Magness Lake, in Heber Springs, is a magnet for swans
1 p.m. Statehouse Convention Center. $25, $100 for group of up to six.
For the last two decades, Geoffrey Canada has led Harlem Children's Zone, a massive project in New York City that aspires to break the cycle of poverty by offering charter schools and preschool, parenting workshops and health programs for impoverished families. Canada is a superstar of the school reformer movement, and he figures prominently in the film "Waiting for Superman." While I've only seen bits and pieces of the film, it seems that its basic thrust is that the future could be rosy and every child could get a great education if only we got rid of those awful teachers unions. I am also generally suspicious of any film praised in the op-ed pages of the Wall Street Journal as a "stunning liberal expose of a system that consigns American children who most need a decent education to our most destructive public schools." Nobody is questioning that millions of American kids are denied a decent education. But all the merit pay, standardized testing and busted unions in the world can't compare to solid parenting, a stable home life and safe neighborhoods. A book signing will follow the lecture.
9 p.m. Revolution. $12 adv., $15 door.
The last 10 or so years seem to have been transformative ones for Charlie Robison. After debuting in the mid '90s, he signed with Sony/Columbia and released several rollicking albums that had one foot planted in a hardcore honky-tonk tradition and the other in Hammond-heavy, Allman Brothers-style Southern-rock. Many of his earlier tunes were a bit on the raunchy side, exploring the evergreen themes of girls, partying and hell-raising. By 2008, his marriage to Dixie Chick Emily Erwin had ended, and though the split was amicable, Robison's pain was evident on his most recent album, 2009's self-produced "Beautiful Day." Unlike other divorce albums – "Hear, My Dear" or "Blood on the Tracks" – "Beautiful Day" sounds wounded and real and without indulging bitterness. On "Down Again" he recounts the roller coaster feeling familiar to anyone who's been through a bad break-up, while the soaring guitar sounds like a liquor-loosened Richard Thompson stumbled into the studio, grabbed a guitar and let it rip. Robison is cut from the same stained denim cloth as fellow Texas troubadours Robert Earl Keen (who plays Revolution Sept. 16) Pat Green and Jack Ingram.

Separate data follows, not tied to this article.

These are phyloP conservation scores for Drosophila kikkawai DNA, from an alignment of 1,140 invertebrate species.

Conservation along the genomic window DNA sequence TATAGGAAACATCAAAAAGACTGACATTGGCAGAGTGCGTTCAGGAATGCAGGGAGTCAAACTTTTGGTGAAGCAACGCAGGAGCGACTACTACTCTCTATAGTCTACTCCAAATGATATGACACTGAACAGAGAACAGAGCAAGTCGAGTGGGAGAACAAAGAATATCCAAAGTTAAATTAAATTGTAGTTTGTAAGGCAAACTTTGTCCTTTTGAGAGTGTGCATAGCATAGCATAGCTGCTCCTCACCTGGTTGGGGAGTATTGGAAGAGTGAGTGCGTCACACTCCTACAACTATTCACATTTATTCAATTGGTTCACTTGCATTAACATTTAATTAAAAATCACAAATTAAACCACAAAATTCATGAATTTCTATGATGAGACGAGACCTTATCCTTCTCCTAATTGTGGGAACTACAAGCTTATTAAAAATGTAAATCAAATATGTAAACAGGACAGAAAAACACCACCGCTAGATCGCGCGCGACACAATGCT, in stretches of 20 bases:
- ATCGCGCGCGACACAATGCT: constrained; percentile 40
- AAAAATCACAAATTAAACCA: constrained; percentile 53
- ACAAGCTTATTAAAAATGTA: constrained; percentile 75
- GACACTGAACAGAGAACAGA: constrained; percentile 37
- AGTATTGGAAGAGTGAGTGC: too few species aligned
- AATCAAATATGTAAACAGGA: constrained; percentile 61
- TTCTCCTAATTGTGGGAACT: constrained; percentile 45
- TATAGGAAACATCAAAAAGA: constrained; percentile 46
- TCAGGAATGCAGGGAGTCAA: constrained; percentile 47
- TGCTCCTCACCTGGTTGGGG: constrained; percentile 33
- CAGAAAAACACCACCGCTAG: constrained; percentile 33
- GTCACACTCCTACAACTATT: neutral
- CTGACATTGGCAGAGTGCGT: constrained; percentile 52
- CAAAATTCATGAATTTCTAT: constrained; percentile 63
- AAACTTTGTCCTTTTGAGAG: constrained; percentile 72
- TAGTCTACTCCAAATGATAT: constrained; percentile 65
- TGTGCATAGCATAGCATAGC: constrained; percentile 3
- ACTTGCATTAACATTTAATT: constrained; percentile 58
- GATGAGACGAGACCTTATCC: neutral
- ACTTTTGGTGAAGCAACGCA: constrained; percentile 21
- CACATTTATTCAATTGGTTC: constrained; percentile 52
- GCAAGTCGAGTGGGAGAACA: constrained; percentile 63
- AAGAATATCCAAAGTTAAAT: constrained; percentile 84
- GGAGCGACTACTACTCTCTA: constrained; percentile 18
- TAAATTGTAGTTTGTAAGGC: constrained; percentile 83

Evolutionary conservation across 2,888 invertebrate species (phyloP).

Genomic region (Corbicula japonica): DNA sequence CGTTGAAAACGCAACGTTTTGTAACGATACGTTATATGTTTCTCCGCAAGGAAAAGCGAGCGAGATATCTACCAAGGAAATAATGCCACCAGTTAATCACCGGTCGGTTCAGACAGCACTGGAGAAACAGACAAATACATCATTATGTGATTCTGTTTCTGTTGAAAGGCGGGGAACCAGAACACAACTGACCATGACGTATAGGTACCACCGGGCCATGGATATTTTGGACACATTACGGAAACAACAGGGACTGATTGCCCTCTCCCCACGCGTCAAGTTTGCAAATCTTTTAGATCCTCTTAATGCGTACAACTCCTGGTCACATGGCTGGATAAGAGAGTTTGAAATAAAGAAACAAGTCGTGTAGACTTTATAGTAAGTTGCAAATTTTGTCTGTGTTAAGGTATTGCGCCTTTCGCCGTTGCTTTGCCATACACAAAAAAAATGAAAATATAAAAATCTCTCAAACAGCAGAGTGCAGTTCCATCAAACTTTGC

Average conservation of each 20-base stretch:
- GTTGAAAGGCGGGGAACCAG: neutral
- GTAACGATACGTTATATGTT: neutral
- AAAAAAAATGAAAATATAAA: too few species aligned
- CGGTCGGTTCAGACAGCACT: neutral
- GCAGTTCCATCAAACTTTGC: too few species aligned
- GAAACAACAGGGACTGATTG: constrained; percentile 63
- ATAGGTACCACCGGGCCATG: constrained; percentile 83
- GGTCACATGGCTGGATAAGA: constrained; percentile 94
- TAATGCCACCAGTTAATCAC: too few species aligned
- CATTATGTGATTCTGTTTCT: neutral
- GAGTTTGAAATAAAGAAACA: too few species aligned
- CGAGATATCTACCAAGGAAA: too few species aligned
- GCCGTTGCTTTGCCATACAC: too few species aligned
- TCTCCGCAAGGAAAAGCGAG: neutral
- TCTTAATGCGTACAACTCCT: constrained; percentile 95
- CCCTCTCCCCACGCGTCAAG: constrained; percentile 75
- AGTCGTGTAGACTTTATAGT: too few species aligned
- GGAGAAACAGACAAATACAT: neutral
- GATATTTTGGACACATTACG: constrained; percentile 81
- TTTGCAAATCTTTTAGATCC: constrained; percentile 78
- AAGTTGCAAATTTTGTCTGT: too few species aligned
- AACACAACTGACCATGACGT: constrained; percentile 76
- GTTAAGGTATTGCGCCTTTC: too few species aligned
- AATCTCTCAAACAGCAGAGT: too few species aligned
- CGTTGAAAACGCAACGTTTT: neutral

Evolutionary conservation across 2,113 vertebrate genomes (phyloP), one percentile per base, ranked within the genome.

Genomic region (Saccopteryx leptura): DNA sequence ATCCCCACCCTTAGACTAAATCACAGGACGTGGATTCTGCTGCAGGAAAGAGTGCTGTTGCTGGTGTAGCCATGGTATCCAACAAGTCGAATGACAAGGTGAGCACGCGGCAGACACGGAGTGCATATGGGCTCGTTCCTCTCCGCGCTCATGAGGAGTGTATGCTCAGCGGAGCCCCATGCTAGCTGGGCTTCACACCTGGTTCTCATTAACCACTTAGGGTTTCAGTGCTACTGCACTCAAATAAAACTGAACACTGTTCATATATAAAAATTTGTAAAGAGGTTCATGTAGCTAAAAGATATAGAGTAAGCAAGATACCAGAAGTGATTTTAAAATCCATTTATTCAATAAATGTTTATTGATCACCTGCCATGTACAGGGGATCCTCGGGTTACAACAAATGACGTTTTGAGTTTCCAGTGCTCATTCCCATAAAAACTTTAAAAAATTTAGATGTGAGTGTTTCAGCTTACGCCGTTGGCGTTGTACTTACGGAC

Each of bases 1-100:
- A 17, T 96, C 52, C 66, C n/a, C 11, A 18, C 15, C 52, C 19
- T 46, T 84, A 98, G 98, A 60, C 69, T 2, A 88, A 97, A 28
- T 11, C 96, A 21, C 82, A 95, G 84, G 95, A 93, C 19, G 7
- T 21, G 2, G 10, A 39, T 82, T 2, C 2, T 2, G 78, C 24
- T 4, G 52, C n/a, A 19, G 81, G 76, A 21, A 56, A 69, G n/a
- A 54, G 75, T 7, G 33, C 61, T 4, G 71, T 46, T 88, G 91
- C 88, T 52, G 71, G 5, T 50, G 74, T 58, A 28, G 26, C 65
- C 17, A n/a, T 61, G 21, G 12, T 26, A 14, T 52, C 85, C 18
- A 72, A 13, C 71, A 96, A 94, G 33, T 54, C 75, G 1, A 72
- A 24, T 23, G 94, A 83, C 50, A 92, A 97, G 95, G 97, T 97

10 p.m. White Water Tavern. $6.
New local band alert! Amasa Hines is made up of Joshua from Velvet Kente plus the dudes in Romany Rye, those being Judson and Josh Spillyards, Whitman Bransford and Ryan Hitt. They're joined by Norman Williamson on saxophone and, every now and again, trumpeter Rodney Block. Romany Rye is the band that includes California singer Luke MacMaster, and pursues a very shaggy, flannel-y, CSNY kinda vibe, heavy emphasis on the Y. Velvet Kente, you already know, right? If not, well, what's the hold-up? Anyways, Amasa Hines is named after the Spillyards' great-great grandfather, and got started when the guys were all just hanging out and jamming. Now, they've got a steady gig at Ferneau on either Friday or Saturday when the Romany Rye guys are in town. With one song already in the can, Amasa Hines is eyeing a return trip to the studio to get another song or two to fill a 45. Headliners Graham Wilkinson & The Underground Township will play more reggae-ified, bro-friendly jams than you can shake a Bob Marley lighter at.